noun: sculptural relief in which the projection from the surrounding surface is slight and no part of the modeled form is undercut; also : sculpture executed in bas-relief
Jamal admired the bas-reliefs carved into the walls of the ancient Assyrian palace.
“Nearly 50 people … came to the unveiling on Friday afternoon and watched as Mayor Marina Khubesrian and Rep. Judy Chu, D-Pasadena, pulled the covering off the bas-relief to reveal a father reading to his three daughters.” — From an article by Zen Vuong in the San Gabriel Valley Tribune (California), March 22, 2014
Did you know?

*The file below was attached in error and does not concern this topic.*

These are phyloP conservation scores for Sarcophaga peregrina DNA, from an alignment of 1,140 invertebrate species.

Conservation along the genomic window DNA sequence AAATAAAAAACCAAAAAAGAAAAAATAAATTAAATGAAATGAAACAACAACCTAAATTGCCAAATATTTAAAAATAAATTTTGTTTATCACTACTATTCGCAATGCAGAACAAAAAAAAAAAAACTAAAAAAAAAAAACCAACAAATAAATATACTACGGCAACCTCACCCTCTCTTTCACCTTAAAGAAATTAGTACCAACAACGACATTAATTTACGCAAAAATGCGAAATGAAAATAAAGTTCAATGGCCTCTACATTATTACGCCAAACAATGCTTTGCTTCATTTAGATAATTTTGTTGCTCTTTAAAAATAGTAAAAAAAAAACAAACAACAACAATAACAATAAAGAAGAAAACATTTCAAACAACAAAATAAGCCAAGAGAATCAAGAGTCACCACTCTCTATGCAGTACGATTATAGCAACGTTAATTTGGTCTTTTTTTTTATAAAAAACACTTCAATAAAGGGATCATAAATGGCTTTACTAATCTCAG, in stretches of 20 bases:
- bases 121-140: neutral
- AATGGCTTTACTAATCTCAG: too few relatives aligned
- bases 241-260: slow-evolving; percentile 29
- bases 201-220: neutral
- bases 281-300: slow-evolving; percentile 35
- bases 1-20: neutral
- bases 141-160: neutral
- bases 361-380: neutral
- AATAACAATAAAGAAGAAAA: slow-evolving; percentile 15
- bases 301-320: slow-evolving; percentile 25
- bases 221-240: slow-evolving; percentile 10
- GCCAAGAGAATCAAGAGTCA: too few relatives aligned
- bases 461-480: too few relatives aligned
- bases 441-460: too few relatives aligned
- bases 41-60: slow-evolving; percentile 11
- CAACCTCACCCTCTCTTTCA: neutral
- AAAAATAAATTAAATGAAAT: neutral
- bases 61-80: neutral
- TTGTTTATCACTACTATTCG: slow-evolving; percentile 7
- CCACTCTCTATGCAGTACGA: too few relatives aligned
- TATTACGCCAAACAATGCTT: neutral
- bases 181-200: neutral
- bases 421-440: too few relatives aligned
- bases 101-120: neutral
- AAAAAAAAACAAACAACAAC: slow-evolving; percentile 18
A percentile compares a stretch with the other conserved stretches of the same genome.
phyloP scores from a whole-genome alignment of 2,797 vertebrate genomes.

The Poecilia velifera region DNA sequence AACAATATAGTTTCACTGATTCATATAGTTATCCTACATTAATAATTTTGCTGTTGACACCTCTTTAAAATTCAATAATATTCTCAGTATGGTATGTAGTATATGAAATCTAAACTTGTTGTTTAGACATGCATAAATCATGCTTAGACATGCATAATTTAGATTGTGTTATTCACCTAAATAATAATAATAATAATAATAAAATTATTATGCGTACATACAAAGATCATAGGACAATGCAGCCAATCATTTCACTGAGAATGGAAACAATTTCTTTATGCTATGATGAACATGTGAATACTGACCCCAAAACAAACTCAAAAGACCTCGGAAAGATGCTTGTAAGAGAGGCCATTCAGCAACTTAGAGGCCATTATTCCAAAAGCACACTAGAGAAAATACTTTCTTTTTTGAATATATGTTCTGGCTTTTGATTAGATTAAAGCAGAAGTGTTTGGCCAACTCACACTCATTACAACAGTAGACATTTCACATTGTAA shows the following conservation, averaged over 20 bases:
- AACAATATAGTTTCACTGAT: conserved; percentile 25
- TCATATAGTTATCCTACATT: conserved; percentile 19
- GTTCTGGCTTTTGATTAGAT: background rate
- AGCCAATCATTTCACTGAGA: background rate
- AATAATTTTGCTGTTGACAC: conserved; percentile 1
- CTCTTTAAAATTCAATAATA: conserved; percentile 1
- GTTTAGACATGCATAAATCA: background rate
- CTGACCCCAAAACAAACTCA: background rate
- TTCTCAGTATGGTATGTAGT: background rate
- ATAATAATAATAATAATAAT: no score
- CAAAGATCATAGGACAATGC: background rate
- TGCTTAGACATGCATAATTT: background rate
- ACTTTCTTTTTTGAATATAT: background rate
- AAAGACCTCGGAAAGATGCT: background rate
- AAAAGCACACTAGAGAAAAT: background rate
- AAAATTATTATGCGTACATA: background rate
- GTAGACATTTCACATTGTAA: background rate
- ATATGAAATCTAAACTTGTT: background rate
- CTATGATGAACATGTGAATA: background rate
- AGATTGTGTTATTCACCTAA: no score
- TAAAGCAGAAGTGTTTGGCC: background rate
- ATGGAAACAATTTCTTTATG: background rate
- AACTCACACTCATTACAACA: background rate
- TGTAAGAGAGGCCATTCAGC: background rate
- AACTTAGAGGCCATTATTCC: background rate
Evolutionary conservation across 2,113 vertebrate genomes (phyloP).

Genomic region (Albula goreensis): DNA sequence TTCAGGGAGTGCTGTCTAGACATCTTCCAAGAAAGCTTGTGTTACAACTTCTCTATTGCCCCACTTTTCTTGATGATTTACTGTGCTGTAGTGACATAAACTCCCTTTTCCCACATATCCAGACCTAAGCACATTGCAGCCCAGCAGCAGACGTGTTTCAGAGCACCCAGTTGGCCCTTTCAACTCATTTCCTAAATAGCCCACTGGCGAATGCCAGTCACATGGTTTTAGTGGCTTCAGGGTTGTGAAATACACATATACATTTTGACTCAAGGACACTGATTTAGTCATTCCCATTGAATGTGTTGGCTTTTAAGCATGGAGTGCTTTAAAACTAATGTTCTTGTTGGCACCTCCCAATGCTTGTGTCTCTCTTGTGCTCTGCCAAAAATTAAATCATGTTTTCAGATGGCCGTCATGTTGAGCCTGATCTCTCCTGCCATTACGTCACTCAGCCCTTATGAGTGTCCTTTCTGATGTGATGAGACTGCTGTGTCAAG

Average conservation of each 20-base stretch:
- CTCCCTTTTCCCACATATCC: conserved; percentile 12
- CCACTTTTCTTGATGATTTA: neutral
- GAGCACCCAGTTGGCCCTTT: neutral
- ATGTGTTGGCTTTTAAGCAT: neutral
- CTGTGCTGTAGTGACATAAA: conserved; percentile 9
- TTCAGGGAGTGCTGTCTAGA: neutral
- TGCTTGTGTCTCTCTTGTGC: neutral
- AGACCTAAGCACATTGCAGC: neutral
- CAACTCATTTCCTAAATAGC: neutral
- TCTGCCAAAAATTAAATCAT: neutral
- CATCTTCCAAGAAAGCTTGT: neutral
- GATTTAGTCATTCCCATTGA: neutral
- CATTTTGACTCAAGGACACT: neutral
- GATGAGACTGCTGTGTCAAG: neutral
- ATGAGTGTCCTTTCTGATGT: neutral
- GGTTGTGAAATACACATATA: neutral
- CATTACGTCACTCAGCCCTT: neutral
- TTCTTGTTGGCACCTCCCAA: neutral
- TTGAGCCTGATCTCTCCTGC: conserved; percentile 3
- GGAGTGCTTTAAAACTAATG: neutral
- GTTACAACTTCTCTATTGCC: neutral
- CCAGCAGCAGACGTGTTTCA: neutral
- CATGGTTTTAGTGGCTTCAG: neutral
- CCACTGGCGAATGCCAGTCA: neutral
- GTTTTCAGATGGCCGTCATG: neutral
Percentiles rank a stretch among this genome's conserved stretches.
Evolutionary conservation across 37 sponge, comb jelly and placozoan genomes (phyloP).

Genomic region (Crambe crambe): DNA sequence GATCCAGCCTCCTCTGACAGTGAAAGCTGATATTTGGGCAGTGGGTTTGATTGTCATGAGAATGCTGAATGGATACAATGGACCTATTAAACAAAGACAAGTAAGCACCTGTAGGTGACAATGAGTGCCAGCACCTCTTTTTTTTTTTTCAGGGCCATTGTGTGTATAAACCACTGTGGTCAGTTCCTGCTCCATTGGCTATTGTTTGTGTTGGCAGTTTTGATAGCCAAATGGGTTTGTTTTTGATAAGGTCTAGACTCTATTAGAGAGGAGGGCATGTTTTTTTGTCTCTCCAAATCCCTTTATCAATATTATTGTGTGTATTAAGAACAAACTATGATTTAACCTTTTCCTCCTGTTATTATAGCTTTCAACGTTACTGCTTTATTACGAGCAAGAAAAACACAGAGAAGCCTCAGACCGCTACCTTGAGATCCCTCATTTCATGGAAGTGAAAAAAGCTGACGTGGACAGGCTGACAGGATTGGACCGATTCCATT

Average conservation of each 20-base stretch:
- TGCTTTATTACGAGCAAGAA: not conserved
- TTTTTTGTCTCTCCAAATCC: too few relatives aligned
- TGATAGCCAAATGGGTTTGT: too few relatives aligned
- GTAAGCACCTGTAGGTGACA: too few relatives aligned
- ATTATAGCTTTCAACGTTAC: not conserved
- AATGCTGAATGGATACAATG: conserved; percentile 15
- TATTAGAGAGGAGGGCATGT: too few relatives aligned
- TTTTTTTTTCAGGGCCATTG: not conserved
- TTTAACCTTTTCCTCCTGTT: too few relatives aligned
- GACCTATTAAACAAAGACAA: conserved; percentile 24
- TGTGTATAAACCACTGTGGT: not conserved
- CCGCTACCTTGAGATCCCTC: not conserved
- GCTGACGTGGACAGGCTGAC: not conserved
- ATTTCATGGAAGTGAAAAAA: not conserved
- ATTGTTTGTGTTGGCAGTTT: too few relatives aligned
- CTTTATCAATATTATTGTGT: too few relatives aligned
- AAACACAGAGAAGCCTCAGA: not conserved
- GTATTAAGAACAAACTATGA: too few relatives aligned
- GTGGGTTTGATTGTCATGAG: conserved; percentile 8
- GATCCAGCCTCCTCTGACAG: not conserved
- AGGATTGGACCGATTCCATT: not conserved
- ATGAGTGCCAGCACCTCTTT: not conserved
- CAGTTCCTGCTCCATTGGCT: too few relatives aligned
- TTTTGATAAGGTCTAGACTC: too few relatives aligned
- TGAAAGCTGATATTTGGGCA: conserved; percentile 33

The best way to understand the meaning of “bas-relief” is to see one—and the easiest way to do that is to pull one out of your pocket. Just take out a penny, nickel, or other coin and examine the raised images on it; they’re all bas-reliefs. English speakers adopted “bas-relief” from French (where “bas” means “low” and “relief” means “raised work”) during the mid-1600s. A few decades earlier, we also borrowed the synonymous “basso-relievo” from Italian. The French and Italian terms have common ancestors (and, in fact, the French word is likely a translation of the Italian), but English speakers apparently borrowed the two independently. “Bas-relief” is more prevalent in English today, although the Italian-derived term has not disappeared completely from the language.